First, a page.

Gavin at War

Being there . . . . when youngest daughter Chloe Gavin Beatty, rummaging through her father’s
effects after his death in 1990, discovered a hitherto unknown diary he maintained on a daily
basis between 1943 to 1945 while he was in Europe. Her dad, James Maurice Gavin, 1907-1990,
a US Army officer who was nicknamed “Jumping Jim” by his paratroopers, was as admired and
respected for his honor, bravery, and creative strategic thinking as his contemporary, General
Mark Wayne Clark, 1896-1984, “the American Eagle”, as Churchill referred to him. Both were
good friends since few combinations in the American officer corps matched their enormous
abilities. Among their commands, General Gavin had the edge over Clark on “schemes of
maneuver”, i.e., resolute determination, integrity, and heroic courage during combat leadership
(two DSCs, two SS, one PH, four Combat Jump Stars). By 1942, barely 36, Gavin was in
command of the 505 th Parachute Regiment in General Matthew Bunker Ridgway’s 82 nd Airborne
Division heading for Sicily. Hence, you begin to realize the importance of Chloe unearthing such
a treasured addition for the military literature of World War II. Today, her father’s edited daily
account of the final two years of the war, from Fort Bragg, NC, April 8, 1943; to Oujda, French
Morocco, and North Africa; then Trapani, Sicily, to Naples, London, and paratrooping at
Normandy; then, without blinking, onto demolished Berlin, takes on a whole new appreciative
meaning, not only for the serious research scholar and historian, but also for you, if in search of
a special, exciting Christmas gift for your WWII enthusiast.
Because of its unpremeditated, unprecedented, unparalleled entries providing intrinsically
fresh meanings and insights of fellow military personalities, unreported incidents, historic
events, often accompanied with his own raw, unmasked emotions about his equals and
superiors. Few such honest books have managed to survive the scrutiny
Reviewed and Highly Recommended by Don DeNevi
“GAVIN AT WAR – The World War II Diary of Lieutenant General James M. Gavin”, edited and
annotated by Lewis Sorley aided with additional annotations by Keith Nightingale. Casemate,
An AUSA BOOK, Association of the US Army: 2022, 208 pages, hc; $34.95. Visit,
So, so many laurels, accolades, honors, and tributes have been piling up for this authentic
war hero that historians and scholars tend to forget virtually none were offered during the
decade after World War II. Today, the more important ones are arriving with the book’s recent
publication, all written as honest emotional endorsements, aided by recorded history. The
contributors, retired military leaders and authors understand Gavin, the self-realizing strategic,
genius, as who he really was better than those who supposedly “knew” him then, other than
General Mark Clark later that century. Of all the current endorsements, the one that this
reviewer appreciates the most is from Walter Woods, aide to General Gavin. In a letter he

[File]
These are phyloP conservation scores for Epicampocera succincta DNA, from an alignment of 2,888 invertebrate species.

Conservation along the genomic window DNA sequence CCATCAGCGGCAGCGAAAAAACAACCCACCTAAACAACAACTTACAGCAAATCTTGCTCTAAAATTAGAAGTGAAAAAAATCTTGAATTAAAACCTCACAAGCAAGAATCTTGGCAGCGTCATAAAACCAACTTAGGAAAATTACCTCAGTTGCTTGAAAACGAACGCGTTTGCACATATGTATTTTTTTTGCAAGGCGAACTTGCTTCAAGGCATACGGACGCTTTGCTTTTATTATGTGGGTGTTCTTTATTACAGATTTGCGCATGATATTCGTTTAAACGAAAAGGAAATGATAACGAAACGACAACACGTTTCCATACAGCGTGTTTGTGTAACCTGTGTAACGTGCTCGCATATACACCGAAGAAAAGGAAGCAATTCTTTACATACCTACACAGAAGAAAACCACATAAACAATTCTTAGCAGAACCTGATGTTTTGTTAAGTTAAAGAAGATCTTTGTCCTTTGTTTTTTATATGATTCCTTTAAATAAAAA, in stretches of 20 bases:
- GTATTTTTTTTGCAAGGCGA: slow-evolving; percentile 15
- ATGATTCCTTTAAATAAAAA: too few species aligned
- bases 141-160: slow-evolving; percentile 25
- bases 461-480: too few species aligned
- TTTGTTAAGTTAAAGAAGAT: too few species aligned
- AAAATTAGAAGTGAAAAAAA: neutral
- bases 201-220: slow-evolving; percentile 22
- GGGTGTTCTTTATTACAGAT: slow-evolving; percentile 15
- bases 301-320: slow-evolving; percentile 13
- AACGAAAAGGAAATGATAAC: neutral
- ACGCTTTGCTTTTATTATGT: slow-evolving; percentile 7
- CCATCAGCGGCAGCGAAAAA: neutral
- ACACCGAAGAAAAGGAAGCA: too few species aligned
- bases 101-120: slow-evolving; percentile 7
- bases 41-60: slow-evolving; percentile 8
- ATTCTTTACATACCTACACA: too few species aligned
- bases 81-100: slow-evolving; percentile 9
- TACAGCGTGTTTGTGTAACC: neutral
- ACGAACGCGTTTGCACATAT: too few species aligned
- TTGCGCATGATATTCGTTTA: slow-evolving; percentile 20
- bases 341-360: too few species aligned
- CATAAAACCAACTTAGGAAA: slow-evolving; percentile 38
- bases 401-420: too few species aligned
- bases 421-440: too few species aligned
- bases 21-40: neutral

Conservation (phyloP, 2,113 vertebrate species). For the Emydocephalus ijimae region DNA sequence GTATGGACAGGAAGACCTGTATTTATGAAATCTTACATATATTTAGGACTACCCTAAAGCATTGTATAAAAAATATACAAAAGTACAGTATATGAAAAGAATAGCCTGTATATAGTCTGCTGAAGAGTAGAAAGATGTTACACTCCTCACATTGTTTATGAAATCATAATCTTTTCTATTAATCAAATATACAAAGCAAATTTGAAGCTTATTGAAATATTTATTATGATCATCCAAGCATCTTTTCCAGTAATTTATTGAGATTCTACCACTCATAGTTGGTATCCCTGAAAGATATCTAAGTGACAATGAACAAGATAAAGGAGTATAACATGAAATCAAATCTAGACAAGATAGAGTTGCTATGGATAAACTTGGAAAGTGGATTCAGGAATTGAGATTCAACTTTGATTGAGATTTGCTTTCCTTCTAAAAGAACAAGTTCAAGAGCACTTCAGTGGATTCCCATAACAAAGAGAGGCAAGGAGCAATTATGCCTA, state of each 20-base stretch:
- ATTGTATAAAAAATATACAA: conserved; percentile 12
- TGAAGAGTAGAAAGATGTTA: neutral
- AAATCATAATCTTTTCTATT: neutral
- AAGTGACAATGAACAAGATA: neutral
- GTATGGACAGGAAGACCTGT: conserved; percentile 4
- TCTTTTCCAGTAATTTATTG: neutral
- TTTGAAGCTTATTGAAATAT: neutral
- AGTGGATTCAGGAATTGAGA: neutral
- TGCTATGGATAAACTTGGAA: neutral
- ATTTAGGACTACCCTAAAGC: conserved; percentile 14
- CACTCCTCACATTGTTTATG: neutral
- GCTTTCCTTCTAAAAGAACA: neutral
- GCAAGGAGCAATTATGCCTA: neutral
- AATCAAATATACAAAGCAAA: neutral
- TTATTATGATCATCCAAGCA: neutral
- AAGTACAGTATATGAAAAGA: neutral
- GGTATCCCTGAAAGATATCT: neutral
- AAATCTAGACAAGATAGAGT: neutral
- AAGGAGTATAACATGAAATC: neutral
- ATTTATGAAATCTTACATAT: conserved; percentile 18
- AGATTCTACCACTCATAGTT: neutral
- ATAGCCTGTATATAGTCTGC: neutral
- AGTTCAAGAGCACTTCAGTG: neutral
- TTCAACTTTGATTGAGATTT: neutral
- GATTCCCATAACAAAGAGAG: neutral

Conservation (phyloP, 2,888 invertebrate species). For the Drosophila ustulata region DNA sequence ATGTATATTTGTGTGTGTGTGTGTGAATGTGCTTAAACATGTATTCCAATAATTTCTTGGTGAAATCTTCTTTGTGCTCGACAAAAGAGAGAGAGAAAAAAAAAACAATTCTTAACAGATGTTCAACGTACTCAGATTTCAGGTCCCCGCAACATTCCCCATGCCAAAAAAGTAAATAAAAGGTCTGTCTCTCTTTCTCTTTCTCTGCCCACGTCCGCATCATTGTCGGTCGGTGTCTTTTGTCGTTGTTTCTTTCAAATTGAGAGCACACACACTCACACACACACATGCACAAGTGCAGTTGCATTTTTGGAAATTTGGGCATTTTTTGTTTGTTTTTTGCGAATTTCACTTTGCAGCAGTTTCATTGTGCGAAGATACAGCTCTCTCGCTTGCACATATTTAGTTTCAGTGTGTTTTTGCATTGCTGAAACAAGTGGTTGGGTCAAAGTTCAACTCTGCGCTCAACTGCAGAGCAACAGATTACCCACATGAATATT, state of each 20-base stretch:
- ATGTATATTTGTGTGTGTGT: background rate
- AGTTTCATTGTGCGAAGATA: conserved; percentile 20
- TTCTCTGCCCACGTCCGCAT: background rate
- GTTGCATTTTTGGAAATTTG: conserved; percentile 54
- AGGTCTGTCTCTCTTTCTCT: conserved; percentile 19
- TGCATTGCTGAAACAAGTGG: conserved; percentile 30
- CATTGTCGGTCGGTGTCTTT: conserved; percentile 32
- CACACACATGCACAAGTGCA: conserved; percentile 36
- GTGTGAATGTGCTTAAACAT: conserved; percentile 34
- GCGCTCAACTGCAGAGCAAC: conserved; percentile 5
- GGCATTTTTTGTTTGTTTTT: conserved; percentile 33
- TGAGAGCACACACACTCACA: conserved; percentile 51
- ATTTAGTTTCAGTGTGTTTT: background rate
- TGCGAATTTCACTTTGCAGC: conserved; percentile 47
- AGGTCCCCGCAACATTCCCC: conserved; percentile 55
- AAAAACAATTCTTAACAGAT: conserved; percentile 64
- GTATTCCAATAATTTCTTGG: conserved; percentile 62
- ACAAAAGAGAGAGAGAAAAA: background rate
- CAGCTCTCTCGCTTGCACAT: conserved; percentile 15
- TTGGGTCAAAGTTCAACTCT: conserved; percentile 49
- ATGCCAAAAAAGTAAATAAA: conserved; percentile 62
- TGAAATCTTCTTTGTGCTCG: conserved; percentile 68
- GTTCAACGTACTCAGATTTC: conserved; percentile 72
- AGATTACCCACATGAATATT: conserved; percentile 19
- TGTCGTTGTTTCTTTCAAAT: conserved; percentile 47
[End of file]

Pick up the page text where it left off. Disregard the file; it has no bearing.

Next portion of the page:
wrote to Chloe in 2000 before the letters were born in book form: “Your father was a very
brave man who had great faith in his men. The battle or the weather never stopped him from
going to check his troops. He would go in the rain or snow. If the battle was severe, he would

crawl from foxhole to foxhole to talk to his men to let them know he was with them. Words
cannot explain the love and pride I had, and will carry to my grave, for your dad . . .” (Read, “A
Gavin Remembrance”, by Walter Woods, pp. ix-xii of the book. At his conclusion, note the
photo of the two of them, side by side, the gentle, kind warmth in their expressions, their
obvious loyalty to each other, standing heavily armed next to a stone house in Italy or France.
Can there be a better word than “endearment” for the general, or the smile of the general
for all that’s good in life, his family, and for Americans and America, our people, our country?
In both American and British military circles, General Gavin was known as an officer who led
by example. Always, on combat jumps, especially the most dangerous ones, Sicily, Salerno,
Normandy, and the Netherlands (Market Garden), in particular, he was the first one out the
door. Fascinating is how his diary not only discusses the preparation for these operations and
the combat that followed but includes his observations on fellow military and political leaders,
on his own and fellow units, and army operations in general. In short, writes Lewis “Bob”
Sorley, who edited then annotated the letters with the assistance of additional annotations by
Keith Nightingale, the general’s writings have now been published because Chloe
“sparkplugged” the project. She supplied the typescript text of her father’s journal, provided
insights into their family relationships, and contributed their valuable photographs. As the
author Lewis Sorley concludes in his Editor’s Prologue, “The letters, like their author, are made
of good soldierly stuff”.

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